BHOPAL (Madhya Pradesh): Though the state government, on Friday, ordered all private and government schools to remain shut till January 31, offline classes will continue in the colleges and universities in the city. Examinations are also underway in higher education institutions.
Students of professional, technical and other courses in the colleges and universities say that in view of growing threat of Omicron, not only should their exams be conducted online but physical classes should be immediately stopped.
They told Free Press that corona-protection norms are not being followed in classes and examination centres and also in buses that ferry students to and from their institutions. When schools have been closed, why colleges should remain open, they ask.
Neeraj Bariva, a final year law student from a Government University, said they have submitted memorandum to vice chancellor demanding online exams. The vice chancellor gave no concrete assurance. Who will take the responsibility if anything happens to us? he asks.
Neeraj, who hails from Bina, said hostel accommodation is not available to first year students and they will have to rent rooms in the city to appear in the examinations. Lodging, boarding costs at least Rs 6,000 per month in Bhopal. The students will have to bear extra expenditure and also take risk of catching infection, he says.
Neelam Lodhi, who is pursuing a degree in paramedical science, said offline classes are being held in her college. I live in Vidisha and commute to Bhopal every day. It is not possible to maintain social distancing while commuting, she said.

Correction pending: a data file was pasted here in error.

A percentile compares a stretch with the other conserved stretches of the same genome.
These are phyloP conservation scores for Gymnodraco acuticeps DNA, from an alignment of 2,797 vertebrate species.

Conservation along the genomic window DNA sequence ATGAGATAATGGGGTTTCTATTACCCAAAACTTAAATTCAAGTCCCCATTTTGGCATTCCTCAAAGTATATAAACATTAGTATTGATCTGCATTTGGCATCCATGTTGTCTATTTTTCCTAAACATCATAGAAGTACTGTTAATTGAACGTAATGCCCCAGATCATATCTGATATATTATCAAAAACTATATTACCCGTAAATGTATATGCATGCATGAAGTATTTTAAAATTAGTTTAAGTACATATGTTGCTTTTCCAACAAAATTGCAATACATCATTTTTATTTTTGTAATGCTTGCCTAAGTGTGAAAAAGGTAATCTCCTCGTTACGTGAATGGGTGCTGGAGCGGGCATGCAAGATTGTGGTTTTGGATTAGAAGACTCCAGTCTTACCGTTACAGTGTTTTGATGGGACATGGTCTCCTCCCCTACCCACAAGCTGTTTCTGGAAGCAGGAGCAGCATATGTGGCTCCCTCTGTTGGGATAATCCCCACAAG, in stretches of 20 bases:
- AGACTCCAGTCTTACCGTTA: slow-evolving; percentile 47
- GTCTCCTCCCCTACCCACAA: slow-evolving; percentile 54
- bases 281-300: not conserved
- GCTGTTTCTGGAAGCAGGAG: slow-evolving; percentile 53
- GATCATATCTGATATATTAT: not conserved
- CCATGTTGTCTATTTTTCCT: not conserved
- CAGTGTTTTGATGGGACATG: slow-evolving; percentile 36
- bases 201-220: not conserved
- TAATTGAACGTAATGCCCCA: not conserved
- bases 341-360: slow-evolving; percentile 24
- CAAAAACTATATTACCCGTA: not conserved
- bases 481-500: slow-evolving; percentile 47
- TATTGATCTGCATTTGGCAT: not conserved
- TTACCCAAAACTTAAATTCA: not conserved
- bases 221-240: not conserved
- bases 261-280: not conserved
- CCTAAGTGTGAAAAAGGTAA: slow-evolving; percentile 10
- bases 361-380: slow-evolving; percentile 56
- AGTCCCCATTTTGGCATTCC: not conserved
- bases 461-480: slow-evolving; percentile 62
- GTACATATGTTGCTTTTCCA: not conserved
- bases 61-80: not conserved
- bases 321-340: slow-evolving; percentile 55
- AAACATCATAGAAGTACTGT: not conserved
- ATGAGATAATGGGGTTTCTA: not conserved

Khushboo Ansari from Betul, pursuing a degree course in nursing from a private college, said her university, Netaji Subhash Chandra Bose Medical University, Jabalpur, has decided to hold offline examinations. How will students come to Bhopal to appear in examination? Our parents are not allowing us to travel to Bhopal, she added.
A BSc (agriculture) student in a private college said the management†is making a mockery of Covid guidelines. Let alone students, even teachers donít wear masks. There is no arrangement for sanitisers or thermal screening. Two students are seated on one bench and there are around 80 to 90 students in each room, he added. The buses in which they travel to college are overcrowded. The seats are full and many of us have to keep standing, he says.
Rajesh Verma, a government employ, whose daughter is pursuing BDS course from a private university, said her practical exams are underway. She has to go to college every day. About 20-25 people in her department have tested corona positive. ìYet, the management is not ready to put off the exams, he said.
Government has to decide
We do whatever the government orders us to. The government said, stop online classes. They were stopped. The government said, hold examinations offline. We are doing it. We have no role in decision making.
- Mukesh Dixit, Principal Government MLB College, Bhopal
Risky to hold exams
Does the coronavirus differentiate between school and college students? There are around 17 lakh college students in the state. If they come to their institutions to write their examinations, wonít they run the risk of contracting disease? The government should stop offline classes and examinations in colleges and universities.
-DP Singh, general secretary, Athiti Vidwan Niymitikaran Morcha
Playing with lives
The government is playing with lives of students. We want an immediate stop to offline classes and examinations. We have launched a Twitter campaign #mpstudentswantonlineexams. Only yesterday, there were 23,000 tweets in support of demand. Our protest will continue till government takes right decision.
- Ravi Parmar, State coordinator, NSUI Medical Wing
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